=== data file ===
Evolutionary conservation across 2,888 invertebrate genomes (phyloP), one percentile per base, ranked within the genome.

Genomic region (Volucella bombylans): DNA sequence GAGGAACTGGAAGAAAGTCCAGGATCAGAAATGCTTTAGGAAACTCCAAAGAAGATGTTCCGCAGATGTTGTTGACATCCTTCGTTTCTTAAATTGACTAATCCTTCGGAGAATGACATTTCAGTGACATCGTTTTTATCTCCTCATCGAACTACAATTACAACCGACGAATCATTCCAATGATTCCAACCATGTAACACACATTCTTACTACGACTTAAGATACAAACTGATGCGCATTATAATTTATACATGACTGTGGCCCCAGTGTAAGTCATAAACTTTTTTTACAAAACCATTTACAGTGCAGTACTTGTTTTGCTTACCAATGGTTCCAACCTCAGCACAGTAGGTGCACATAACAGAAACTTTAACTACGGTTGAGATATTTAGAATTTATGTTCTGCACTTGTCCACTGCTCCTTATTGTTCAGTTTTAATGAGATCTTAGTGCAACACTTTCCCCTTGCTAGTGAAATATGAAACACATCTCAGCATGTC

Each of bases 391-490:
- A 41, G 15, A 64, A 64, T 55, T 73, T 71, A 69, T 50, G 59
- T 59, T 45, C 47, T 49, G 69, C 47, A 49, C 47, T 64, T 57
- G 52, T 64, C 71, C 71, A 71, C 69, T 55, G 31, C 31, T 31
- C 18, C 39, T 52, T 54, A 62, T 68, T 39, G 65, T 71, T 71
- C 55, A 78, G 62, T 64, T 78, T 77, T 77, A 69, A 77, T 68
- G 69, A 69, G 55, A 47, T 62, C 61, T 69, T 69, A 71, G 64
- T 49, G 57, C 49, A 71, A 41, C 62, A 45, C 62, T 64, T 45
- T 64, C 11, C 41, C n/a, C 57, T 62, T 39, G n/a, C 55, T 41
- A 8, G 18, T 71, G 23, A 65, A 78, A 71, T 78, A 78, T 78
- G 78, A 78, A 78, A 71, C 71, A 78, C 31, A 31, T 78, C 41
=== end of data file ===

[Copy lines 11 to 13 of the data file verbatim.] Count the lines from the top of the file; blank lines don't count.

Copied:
- T 64, C 11, C 41, C n/a, C 57, T 62, T 39, G n/a, C 55, T 41
- A 8, G 18, T 71, G 23, A 65, A 78, A 71, T 78, A 78, T 78
- G 78, A 78, A 78, A 71, C 71, A 78, C 31, A 31, T 78, C 41